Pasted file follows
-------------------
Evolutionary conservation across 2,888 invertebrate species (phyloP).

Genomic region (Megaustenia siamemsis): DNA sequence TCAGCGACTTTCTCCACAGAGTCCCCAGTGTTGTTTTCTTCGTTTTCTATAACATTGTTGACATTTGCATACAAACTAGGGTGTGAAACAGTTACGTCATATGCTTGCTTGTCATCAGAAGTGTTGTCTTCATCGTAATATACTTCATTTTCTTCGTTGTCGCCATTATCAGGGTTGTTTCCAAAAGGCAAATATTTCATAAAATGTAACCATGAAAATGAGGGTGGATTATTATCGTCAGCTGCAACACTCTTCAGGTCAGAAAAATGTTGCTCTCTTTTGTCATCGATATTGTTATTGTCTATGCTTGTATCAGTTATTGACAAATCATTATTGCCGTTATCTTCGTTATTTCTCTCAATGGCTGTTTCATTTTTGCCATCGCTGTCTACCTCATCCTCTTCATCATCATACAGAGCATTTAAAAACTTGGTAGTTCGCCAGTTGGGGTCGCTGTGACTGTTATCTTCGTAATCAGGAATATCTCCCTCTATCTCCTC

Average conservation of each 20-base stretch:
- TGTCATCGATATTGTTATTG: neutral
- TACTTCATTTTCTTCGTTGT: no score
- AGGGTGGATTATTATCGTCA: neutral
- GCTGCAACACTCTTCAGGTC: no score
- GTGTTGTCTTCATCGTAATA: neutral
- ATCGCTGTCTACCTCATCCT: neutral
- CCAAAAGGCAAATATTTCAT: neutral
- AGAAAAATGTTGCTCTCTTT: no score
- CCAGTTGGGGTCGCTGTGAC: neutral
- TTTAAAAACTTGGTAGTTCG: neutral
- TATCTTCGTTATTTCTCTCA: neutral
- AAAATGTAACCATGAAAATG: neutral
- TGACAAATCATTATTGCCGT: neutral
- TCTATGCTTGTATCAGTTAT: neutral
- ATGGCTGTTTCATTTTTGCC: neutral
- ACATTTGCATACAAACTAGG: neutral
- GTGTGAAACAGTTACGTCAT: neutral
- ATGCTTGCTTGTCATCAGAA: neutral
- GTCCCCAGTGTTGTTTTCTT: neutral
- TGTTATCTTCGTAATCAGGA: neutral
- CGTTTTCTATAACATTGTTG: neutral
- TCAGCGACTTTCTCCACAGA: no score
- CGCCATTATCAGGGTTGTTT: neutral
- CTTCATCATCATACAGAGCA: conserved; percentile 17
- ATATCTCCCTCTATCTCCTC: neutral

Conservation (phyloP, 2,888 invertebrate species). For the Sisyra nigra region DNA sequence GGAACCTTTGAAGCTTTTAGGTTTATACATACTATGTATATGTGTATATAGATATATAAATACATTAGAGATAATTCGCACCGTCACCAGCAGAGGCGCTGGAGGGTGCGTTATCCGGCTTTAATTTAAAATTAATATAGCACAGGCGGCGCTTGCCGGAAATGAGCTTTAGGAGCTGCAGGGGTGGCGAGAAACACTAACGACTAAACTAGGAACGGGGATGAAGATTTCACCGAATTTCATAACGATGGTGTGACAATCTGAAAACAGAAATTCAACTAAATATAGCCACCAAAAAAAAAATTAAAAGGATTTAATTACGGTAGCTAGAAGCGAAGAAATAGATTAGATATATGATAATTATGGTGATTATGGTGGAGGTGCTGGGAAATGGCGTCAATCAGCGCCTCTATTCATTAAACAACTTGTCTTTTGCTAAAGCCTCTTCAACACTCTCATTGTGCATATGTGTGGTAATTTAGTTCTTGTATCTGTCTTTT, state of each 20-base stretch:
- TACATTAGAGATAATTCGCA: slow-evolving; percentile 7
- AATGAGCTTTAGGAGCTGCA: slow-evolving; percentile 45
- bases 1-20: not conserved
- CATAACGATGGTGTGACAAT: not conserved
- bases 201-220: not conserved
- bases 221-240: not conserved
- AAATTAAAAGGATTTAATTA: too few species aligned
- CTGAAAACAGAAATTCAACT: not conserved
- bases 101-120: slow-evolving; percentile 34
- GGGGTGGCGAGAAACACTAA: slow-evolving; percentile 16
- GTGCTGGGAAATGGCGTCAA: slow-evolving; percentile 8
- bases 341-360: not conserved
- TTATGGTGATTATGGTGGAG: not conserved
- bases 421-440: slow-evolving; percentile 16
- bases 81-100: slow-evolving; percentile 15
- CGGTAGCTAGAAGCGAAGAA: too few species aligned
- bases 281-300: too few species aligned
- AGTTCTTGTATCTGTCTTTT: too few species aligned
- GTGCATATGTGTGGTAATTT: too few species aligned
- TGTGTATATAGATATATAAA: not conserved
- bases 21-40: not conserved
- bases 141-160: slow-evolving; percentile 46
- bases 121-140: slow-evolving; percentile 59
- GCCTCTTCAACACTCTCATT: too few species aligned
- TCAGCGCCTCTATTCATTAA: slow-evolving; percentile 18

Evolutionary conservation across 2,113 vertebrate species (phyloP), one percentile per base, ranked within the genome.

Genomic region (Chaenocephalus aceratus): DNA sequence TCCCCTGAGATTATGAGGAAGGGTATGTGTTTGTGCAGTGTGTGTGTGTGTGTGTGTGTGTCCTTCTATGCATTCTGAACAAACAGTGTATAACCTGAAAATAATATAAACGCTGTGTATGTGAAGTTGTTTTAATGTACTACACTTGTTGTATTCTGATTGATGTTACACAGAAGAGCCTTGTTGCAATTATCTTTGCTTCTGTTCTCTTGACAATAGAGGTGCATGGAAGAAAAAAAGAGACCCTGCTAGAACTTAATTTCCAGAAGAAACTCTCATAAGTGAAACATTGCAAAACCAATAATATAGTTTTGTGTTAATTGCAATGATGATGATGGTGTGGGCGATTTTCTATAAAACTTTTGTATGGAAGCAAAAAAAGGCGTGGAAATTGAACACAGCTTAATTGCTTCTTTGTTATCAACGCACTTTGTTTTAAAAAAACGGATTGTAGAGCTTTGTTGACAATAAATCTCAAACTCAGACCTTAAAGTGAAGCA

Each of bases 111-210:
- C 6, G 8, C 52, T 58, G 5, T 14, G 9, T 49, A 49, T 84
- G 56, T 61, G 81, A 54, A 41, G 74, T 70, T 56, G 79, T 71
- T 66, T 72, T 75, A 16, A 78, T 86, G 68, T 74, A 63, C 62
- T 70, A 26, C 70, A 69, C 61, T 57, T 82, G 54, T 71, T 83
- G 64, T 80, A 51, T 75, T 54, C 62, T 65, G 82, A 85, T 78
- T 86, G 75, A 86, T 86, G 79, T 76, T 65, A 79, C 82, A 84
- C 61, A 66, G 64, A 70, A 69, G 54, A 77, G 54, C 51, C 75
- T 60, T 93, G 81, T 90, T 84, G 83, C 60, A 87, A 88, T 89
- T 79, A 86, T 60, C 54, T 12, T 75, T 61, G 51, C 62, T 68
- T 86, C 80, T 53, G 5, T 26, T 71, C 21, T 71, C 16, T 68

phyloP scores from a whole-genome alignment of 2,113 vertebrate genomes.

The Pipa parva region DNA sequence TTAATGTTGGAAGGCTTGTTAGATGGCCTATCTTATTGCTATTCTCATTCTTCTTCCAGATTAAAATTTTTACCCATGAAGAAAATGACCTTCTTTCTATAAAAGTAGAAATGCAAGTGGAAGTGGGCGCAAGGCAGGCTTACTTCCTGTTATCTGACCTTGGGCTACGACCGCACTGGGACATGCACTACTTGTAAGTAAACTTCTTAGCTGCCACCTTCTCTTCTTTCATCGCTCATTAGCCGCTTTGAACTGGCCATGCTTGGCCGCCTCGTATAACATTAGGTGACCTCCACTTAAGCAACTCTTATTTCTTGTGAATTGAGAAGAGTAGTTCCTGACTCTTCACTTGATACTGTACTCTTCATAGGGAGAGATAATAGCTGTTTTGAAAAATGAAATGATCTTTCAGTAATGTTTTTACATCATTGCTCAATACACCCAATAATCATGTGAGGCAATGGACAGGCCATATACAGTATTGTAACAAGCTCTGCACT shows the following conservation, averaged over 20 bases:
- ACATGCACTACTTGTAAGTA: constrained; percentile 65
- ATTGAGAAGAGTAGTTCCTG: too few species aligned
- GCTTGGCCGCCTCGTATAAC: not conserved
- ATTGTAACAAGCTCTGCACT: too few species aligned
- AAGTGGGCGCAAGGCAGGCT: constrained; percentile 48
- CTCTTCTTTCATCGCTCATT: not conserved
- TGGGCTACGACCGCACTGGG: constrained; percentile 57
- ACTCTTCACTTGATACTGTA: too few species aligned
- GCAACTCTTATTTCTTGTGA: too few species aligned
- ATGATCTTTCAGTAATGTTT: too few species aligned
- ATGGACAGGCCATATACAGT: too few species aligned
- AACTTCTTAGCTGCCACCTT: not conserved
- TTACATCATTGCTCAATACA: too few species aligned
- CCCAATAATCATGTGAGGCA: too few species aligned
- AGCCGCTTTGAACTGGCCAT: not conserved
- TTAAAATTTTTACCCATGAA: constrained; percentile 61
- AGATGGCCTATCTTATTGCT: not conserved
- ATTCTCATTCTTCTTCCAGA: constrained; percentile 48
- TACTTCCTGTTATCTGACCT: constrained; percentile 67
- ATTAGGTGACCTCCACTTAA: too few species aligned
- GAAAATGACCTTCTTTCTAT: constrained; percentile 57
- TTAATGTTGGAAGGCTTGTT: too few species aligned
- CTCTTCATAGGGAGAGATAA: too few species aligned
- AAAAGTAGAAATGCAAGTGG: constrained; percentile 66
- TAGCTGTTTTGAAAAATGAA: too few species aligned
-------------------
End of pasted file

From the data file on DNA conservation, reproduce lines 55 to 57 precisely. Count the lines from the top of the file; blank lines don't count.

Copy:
Evolutionary conservation across 2,113 vertebrate species (phyloP), one percentile per base, ranked within the genome.

Genomic region (Chaenocephalus aceratus): DNA sequence TCCCCTGAGATTATGAGGAAGGGTATGTGTTTGTGCAGTGTGTGTGTGTGTGTGTGTGTGTCCTTCTATGCATTCTGAACAAACAGTGTATAACCTGAAAATAATATAAACGCTGTGTATGTGAAGTTGTTTTAATGTACTACACTTGTTGTATTCTGATTGATGTTACACAGAAGAGCCTTGTTGCAATTATCTTTGCTTCTGTTCTCTTGACAATAGAGGTGCATGGAAGAAAAAAAGAGACCCTGCTAGAACTTAATTTCCAGAAGAAACTCTCATAAGTGAAACATTGCAAAACCAATAATATAGTTTTGTGTTAATTGCAATGATGATGATGGTGTGGGCGATTTTCTATAAAACTTTTGTATGGAAGCAAAAAAAGGCGTGGAAATTGAACACAGCTTAATTGCTTCTTTGTTATCAACGCACTTTGTTTTAAAAAAACGGATTGTAGAGCTTTGTTGACAATAAATCTCAAACTCAGACCTTAAAGTGAAGCA

Each of bases 111-210: